Writer: B.E. Conrad
Graduating from college is both an end and a beginning. It is the end of classes, but it is the beginning of a new phase of your life. Moving from college life to the real world requires a great deal of dedication and sacrifice—and lots of financial life lessons.
There are a number of important financial lessons every new college graduate needs to know. Learning these lessons now can get those college graduates off to a great start and help them avoid dangerous mistakes.
No. 1: Not all debt is bad
There are many kinds of debt, from college loans and mortgages to credit card debt and payday loans. While few consider a payday loan or carrying thousands of dollars in credit card debt a good idea, college loans and mortgages can both be positive financial moves.
While no one likes college loans, using them to pay for an education has long-term benefits. The earning power for college graduates is still far higher than the average high school graduate, so college loans pay for themselves over time. Mortgage debt also can be a positive benefit because it allows people to build equity in their homes and enjoy tax benefits.
No. 2: Your credit score is a vital part of your life
Many young people think debt is needed to establish a credit history, but that’s not true. Taking out a personal loan allows you to develop a history of on-time payments, but so will getting a credit card, using it responsibly, and paying it in full every month.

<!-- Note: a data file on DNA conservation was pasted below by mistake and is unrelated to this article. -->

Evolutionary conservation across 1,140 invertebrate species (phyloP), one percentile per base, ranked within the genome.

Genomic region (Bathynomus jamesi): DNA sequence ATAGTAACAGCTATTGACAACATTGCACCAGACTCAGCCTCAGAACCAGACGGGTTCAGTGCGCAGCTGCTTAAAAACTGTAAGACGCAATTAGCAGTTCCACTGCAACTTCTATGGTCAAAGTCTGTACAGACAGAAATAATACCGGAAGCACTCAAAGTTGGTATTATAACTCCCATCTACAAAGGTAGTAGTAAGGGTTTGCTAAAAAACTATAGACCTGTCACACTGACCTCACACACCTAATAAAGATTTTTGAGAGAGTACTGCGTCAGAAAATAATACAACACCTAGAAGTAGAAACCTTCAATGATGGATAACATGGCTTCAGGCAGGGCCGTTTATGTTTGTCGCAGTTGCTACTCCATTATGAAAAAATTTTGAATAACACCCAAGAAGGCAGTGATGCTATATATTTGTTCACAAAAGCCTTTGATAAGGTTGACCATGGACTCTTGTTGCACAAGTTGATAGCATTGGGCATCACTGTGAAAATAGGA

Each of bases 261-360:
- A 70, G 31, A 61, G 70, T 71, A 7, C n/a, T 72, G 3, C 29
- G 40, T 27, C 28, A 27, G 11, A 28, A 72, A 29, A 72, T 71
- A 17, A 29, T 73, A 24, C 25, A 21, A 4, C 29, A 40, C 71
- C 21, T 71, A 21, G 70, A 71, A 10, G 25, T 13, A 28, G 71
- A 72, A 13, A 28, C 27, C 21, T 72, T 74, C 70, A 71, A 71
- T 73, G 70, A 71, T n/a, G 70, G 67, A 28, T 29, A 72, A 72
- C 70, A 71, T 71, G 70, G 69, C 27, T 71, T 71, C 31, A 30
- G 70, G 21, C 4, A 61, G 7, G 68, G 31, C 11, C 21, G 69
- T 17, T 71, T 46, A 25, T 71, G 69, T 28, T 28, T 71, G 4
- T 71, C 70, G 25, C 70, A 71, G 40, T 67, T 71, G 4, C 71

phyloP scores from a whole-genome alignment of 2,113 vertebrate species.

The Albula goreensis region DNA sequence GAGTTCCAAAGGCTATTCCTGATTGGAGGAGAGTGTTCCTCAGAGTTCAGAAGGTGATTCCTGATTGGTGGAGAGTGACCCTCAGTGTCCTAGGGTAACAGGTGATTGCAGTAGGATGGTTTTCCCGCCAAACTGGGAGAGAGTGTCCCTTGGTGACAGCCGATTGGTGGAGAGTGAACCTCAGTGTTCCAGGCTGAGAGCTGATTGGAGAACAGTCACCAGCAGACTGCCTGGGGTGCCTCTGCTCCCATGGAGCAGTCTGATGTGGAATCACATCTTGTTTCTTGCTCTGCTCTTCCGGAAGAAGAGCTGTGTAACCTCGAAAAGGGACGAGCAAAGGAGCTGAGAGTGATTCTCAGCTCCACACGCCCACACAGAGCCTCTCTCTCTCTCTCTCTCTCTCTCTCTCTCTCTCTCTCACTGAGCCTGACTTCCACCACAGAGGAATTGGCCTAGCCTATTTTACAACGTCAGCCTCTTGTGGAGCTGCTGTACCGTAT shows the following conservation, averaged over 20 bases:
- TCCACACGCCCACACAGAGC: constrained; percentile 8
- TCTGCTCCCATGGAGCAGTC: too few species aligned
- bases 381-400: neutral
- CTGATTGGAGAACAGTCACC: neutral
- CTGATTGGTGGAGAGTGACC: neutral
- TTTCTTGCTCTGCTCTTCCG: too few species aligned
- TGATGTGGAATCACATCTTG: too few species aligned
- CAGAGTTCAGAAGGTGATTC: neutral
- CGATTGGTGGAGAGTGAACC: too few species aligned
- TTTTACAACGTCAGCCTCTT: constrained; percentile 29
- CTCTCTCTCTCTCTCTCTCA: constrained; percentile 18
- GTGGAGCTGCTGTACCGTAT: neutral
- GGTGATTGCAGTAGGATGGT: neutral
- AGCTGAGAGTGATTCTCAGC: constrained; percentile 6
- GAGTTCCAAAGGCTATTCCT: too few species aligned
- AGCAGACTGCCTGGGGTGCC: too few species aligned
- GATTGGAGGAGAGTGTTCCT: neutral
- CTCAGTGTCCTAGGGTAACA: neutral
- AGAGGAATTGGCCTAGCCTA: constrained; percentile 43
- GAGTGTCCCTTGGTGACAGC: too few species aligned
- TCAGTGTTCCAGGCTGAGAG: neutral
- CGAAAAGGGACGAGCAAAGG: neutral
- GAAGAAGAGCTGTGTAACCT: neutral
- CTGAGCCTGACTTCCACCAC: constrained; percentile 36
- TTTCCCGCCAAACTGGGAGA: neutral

Watching how much you spend, paying your bills on time, and not applying for credit you do not need raises your credit score—all without paying a penny in interest. There is no need to pay money you do not need to pay just to start building a solid credit history.
No. 3: Your moving expenses may be tax-deductible
If jobs are less than plentiful in your hometown, look farther from home for the right opportunity. If the job you take requires you to move more than 50 miles from home, you may be able to deduct the expenses you incur from your tax bill.
It is important to consult a tax expert for specific details, but many moving expenses are tax-deductible. That might make the decision to move easier and give you more money to start your post-college life.
No. 4: Save for retirement even if you think you can’t afford it
Many new college graduates starting their first jobs, often at salaries less than they expected, may be tempted to put off saving for retirement until your income is higher. Even so, getting started now can have big benefits later on.
The power of compounding means every year you put off saving for retirement could cost you thousands of dollars. The sooner you get started, the more you can save, and you do not have to earn a huge salary to do it. If your employer offers a 401(k) or other retirement plans, you can start saving with as little as 1 percent of your salary. Almost anyone can afford that.